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I'm using the standard gcc compiler in math software development with C-language. I don't know that much about compilers or compiler options, and I was just wondering, is it possible to make faster executables using another compiler or choosing better options? The default Makefile sets options -ffast-math and -O3 and I think both of them have some impact in the overall calculation time. My software is using memory quite extensively, so I imagine some options related to memory management might do the trick?

Any ideas?

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Have you determined that the performance is likely to be a problem, or is this a theoretical question? –  David Thornley Jun 3 '10 at 16:58
    
I do Monte Carlo simulations, so the performance is the main problem. If I could make the program faster (by smarter programming or better compiler settings), then one will get more accurate results during the same period of time. Sometimes, when I really need low uncertainties, the parallel calculations on our cluster may take weeks. But even if they take hours, it is still nice to get them earlier. –  Andrei Jun 3 '10 at 19:00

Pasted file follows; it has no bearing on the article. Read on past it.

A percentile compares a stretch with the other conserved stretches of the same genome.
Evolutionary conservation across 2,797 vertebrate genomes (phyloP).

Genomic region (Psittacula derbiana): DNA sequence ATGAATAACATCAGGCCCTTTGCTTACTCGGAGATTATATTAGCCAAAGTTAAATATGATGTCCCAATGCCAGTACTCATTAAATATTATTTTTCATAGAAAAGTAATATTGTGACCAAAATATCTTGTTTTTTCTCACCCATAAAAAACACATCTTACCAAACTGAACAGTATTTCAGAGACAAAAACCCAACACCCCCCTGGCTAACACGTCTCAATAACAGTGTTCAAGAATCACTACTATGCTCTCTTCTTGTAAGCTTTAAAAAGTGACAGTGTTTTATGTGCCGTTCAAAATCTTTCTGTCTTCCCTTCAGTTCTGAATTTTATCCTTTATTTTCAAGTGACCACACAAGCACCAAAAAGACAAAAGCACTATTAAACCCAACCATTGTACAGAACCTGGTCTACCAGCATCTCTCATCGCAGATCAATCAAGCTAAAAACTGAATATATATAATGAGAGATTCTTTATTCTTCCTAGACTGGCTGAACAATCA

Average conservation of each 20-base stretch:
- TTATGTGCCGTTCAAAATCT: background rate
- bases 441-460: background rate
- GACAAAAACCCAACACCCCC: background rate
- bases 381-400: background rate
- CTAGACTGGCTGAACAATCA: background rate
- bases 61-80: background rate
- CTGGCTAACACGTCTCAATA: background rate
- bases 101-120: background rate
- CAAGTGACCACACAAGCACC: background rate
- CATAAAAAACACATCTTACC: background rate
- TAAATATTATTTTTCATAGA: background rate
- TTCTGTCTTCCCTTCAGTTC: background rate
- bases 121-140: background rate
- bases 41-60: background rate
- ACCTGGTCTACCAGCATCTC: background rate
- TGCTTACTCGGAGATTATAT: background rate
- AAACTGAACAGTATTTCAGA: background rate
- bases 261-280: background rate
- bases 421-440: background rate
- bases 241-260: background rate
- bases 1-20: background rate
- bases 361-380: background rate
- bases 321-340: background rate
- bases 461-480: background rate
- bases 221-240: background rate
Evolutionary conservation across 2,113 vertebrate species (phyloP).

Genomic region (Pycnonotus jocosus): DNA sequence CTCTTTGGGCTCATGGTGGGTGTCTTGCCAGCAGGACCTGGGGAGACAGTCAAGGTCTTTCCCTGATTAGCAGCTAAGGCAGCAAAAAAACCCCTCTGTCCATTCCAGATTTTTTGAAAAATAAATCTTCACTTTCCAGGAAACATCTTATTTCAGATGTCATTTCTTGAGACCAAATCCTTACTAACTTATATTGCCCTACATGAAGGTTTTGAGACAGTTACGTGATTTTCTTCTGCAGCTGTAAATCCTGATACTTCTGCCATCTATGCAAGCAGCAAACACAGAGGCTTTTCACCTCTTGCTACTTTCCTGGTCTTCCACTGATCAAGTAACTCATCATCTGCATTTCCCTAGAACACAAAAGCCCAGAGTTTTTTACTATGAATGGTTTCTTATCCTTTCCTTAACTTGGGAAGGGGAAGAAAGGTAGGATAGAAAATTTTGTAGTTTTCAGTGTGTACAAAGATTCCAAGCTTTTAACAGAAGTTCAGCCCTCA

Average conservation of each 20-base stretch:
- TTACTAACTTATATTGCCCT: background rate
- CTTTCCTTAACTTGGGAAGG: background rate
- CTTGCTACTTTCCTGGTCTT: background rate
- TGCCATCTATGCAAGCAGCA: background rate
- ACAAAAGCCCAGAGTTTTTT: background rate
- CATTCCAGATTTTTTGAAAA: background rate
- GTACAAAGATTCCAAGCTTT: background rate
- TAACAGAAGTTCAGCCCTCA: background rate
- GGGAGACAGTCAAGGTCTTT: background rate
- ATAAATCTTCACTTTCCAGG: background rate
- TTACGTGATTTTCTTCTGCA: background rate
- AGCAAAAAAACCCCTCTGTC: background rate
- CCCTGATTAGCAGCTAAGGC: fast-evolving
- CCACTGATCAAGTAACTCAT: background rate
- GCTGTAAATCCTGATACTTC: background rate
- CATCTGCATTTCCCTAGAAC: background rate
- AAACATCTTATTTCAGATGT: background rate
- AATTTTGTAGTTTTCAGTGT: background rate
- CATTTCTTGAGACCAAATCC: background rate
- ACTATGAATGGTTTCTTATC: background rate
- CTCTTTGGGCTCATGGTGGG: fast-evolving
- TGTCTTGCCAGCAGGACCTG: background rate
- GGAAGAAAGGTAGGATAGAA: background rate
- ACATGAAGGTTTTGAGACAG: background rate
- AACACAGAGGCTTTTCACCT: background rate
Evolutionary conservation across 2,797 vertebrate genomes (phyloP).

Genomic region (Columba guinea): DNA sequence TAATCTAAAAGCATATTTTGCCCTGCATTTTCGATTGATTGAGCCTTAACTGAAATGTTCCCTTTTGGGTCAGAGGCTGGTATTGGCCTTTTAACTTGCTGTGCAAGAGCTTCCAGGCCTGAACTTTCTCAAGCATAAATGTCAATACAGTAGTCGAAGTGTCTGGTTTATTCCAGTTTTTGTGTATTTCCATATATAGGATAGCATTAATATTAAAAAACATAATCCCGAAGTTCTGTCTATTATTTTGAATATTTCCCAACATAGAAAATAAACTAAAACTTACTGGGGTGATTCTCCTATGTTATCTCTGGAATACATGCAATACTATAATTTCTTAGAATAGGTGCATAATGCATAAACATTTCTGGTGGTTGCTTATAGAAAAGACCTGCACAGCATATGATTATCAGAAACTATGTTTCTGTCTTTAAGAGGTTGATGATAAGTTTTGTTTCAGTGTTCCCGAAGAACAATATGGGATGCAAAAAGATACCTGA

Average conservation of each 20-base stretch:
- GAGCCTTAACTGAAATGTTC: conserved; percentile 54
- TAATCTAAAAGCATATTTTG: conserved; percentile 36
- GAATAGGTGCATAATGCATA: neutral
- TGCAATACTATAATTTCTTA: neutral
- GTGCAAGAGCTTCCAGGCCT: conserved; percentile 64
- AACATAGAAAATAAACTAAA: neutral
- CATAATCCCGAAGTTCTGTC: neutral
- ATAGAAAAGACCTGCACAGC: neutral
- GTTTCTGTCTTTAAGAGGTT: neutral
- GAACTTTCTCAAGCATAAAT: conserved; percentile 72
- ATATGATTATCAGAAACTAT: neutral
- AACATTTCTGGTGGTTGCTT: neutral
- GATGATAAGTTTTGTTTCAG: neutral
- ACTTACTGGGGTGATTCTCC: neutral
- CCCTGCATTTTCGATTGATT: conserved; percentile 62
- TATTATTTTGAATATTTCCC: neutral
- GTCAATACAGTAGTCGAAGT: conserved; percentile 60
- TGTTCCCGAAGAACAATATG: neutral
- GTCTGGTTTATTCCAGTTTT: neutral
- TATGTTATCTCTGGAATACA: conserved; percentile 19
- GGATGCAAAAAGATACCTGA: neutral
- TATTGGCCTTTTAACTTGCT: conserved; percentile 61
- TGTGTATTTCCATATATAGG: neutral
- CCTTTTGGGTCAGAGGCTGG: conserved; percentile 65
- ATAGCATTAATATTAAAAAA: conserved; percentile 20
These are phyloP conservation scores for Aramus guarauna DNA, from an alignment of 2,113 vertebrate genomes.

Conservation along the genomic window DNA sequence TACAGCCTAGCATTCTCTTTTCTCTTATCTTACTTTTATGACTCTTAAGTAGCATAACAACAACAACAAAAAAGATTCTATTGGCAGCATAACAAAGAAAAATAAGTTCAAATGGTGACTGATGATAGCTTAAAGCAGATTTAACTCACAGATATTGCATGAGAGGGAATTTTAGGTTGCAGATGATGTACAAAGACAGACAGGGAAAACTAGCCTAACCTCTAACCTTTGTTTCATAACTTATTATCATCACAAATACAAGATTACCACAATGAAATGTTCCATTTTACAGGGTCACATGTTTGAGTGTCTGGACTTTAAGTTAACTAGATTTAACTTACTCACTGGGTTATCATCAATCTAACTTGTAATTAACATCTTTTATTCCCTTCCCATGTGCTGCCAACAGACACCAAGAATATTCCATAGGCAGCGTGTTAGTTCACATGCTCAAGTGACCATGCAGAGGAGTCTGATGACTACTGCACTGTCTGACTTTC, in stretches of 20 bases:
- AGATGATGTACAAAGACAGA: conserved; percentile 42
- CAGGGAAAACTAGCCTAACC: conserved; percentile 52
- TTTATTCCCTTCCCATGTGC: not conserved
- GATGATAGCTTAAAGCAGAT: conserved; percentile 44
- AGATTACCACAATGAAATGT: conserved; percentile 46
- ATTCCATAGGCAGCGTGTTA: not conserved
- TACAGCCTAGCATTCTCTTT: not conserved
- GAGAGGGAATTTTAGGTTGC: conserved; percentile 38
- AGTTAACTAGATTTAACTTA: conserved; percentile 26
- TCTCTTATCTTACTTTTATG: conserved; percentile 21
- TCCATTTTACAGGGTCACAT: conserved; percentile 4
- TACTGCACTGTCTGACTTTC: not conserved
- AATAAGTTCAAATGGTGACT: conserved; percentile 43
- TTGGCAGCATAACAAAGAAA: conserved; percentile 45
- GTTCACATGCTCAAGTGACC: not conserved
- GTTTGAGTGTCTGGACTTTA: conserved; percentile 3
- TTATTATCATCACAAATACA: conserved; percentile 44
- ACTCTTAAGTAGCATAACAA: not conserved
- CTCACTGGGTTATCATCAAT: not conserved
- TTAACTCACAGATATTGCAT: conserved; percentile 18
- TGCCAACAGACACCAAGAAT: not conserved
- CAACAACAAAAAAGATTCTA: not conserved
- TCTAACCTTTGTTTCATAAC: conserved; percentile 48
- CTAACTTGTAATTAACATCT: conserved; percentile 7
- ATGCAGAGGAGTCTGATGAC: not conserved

There are some other things you can look at changing other than the C compiler. Particularly for numerical applications, look into using the C99 restrict qualifier on pointers - that can allow the compiler to optimise more aggresively (ie. eliminating redundant loads from inner loops). Also look into obtaining a faster standard math library, if you rely heavily on the functions from math.h. –  caf Jun 4 '10 at 5:14

6 Answers 6

up vote 8 down vote accepted

Before experimenting with different compilers or random, arbitrary micro-optimisations, you really need to get a decent profiler and profile your code to find out exactly what the performance bottlenecks are. The actual picture may be very different from what you imagine it to be. Once you have a profile you can then start to consider what might be useful optimisations. E.g. changing compiler won't help you if you are limited by memory bandwidth.

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+1 profiling and getting awareness about where your program spends most of its time is always one of the better things to do to produce first better code (and then relying only on compilers' optimizations after we're sure we are using the best algorithms and code...) –  ShinTakezou Jun 3 '10 at 10:58